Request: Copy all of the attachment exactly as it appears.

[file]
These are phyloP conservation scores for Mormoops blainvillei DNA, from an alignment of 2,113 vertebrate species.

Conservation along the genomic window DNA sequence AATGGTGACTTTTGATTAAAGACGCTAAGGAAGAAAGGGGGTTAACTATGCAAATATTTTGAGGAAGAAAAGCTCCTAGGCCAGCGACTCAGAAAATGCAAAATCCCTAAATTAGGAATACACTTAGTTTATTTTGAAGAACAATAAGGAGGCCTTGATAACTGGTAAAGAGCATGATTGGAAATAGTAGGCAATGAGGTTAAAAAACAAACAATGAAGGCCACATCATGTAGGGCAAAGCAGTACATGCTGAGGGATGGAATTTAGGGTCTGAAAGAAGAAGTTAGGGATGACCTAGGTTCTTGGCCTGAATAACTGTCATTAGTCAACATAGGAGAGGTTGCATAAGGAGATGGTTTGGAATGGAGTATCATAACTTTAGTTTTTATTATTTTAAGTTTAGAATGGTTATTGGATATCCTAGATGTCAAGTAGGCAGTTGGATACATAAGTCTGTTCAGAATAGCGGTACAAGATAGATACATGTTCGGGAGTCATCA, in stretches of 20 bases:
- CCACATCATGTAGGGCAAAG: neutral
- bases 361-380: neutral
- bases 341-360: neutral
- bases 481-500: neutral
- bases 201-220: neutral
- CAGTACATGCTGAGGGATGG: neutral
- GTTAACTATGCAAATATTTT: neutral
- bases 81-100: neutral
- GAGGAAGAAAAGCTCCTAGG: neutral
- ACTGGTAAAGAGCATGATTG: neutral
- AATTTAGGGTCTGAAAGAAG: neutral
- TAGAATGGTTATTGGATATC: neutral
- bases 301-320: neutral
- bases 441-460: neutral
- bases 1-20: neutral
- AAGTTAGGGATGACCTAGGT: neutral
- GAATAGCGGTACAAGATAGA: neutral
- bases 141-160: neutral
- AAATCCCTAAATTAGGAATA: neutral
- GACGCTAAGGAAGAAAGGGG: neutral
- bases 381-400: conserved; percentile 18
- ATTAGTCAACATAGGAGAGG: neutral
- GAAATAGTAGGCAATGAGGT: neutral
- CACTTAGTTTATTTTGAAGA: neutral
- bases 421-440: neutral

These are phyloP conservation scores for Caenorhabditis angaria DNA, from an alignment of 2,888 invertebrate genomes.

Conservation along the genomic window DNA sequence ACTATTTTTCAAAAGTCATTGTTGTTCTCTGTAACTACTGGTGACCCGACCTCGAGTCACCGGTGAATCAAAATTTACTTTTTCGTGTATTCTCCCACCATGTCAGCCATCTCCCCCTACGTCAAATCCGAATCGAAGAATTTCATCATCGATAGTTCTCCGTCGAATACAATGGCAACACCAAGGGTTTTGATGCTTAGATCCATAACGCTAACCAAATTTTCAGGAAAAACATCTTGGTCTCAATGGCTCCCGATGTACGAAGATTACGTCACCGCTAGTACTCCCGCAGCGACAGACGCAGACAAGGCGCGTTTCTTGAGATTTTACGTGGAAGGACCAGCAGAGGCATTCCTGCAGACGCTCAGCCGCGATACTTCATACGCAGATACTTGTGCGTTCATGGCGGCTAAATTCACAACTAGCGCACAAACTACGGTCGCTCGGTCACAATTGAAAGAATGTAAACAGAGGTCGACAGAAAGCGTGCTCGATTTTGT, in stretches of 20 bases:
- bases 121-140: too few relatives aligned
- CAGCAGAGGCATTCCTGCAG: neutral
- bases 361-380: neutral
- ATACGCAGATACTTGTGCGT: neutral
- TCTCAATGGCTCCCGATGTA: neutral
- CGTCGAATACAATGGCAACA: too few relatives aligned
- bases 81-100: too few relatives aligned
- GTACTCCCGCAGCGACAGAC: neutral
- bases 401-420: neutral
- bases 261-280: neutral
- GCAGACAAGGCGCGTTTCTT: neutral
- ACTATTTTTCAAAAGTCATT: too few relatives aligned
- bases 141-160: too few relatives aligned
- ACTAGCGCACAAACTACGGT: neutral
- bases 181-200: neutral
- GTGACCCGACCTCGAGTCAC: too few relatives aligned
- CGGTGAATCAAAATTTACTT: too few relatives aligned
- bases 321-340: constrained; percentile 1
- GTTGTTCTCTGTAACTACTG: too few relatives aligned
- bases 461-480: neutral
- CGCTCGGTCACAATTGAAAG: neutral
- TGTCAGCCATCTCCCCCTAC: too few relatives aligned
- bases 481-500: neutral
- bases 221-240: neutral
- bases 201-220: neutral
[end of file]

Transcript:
These are phyloP conservation scores for Mormoops blainvillei DNA, from an alignment of 2,113 vertebrate species.

Conservation along the genomic window DNA sequence AATGGTGACTTTTGATTAAAGACGCTAAGGAAGAAAGGGGGTTAACTATGCAAATATTTTGAGGAAGAAAAGCTCCTAGGCCAGCGACTCAGAAAATGCAAAATCCCTAAATTAGGAATACACTTAGTTTATTTTGAAGAACAATAAGGAGGCCTTGATAACTGGTAAAGAGCATGATTGGAAATAGTAGGCAATGAGGTTAAAAAACAAACAATGAAGGCCACATCATGTAGGGCAAAGCAGTACATGCTGAGGGATGGAATTTAGGGTCTGAAAGAAGAAGTTAGGGATGACCTAGGTTCTTGGCCTGAATAACTGTCATTAGTCAACATAGGAGAGGTTGCATAAGGAGATGGTTTGGAATGGAGTATCATAACTTTAGTTTTTATTATTTTAAGTTTAGAATGGTTATTGGATATCCTAGATGTCAAGTAGGCAGTTGGATACATAAGTCTGTTCAGAATAGCGGTACAAGATAGATACATGTTCGGGAGTCATCA, in stretches of 20 bases:
- CCACATCATGTAGGGCAAAG: neutral
- bases 361-380: neutral
- bases 341-360: neutral
- bases 481-500: neutral
- bases 201-220: neutral
- CAGTACATGCTGAGGGATGG: neutral
- GTTAACTATGCAAATATTTT: neutral
- bases 81-100: neutral
- GAGGAAGAAAAGCTCCTAGG: neutral
- ACTGGTAAAGAGCATGATTG: neutral
- AATTTAGGGTCTGAAAGAAG: neutral
- TAGAATGGTTATTGGATATC: neutral
- bases 301-320: neutral
- bases 441-460: neutral
- bases 1-20: neutral
- AAGTTAGGGATGACCTAGGT: neutral
- GAATAGCGGTACAAGATAGA: neutral
- bases 141-160: neutral
- AAATCCCTAAATTAGGAATA: neutral
- GACGCTAAGGAAGAAAGGGG: neutral
- bases 381-400: conserved; percentile 18
- ATTAGTCAACATAGGAGAGG: neutral
- GAAATAGTAGGCAATGAGGT: neutral
- CACTTAGTTTATTTTGAAGA: neutral
- bases 421-440: neutral

These are phyloP conservation scores for Caenorhabditis angaria DNA, from an alignment of 2,888 invertebrate genomes.

Conservation along the genomic window DNA sequence ACTATTTTTCAAAAGTCATTGTTGTTCTCTGTAACTACTGGTGACCCGACCTCGAGTCACCGGTGAATCAAAATTTACTTTTTCGTGTATTCTCCCACCATGTCAGCCATCTCCCCCTACGTCAAATCCGAATCGAAGAATTTCATCATCGATAGTTCTCCGTCGAATACAATGGCAACACCAAGGGTTTTGATGCTTAGATCCATAACGCTAACCAAATTTTCAGGAAAAACATCTTGGTCTCAATGGCTCCCGATGTACGAAGATTACGTCACCGCTAGTACTCCCGCAGCGACAGACGCAGACAAGGCGCGTTTCTTGAGATTTTACGTGGAAGGACCAGCAGAGGCATTCCTGCAGACGCTCAGCCGCGATACTTCATACGCAGATACTTGTGCGTTCATGGCGGCTAAATTCACAACTAGCGCACAAACTACGGTCGCTCGGTCACAATTGAAAGAATGTAAACAGAGGTCGACAGAAAGCGTGCTCGATTTTGT, in stretches of 20 bases:
- bases 121-140: too few relatives aligned
- CAGCAGAGGCATTCCTGCAG: neutral
- bases 361-380: neutral
- ATACGCAGATACTTGTGCGT: neutral
- TCTCAATGGCTCCCGATGTA: neutral
- CGTCGAATACAATGGCAACA: too few relatives aligned
- bases 81-100: too few relatives aligned
- GTACTCCCGCAGCGACAGAC: neutral
- bases 401-420: neutral
- bases 261-280: neutral
- GCAGACAAGGCGCGTTTCTT: neutral
- ACTATTTTTCAAAAGTCATT: too few relatives aligned
- bases 141-160: too few relatives aligned
- ACTAGCGCACAAACTACGGT: neutral
- bases 181-200: neutral
- GTGACCCGACCTCGAGTCAC: too few relatives aligned
- CGGTGAATCAAAATTTACTT: too few relatives aligned
- bases 321-340: constrained; percentile 1
- GTTGTTCTCTGTAACTACTG: too few relatives aligned
- bases 461-480: neutral
- CGCTCGGTCACAATTGAAAG: neutral
- TGTCAGCCATCTCCCCCTAC: too few relatives aligned
- bases 481-500: neutral
- bases 221-240: neutral
- bases 201-220: neutral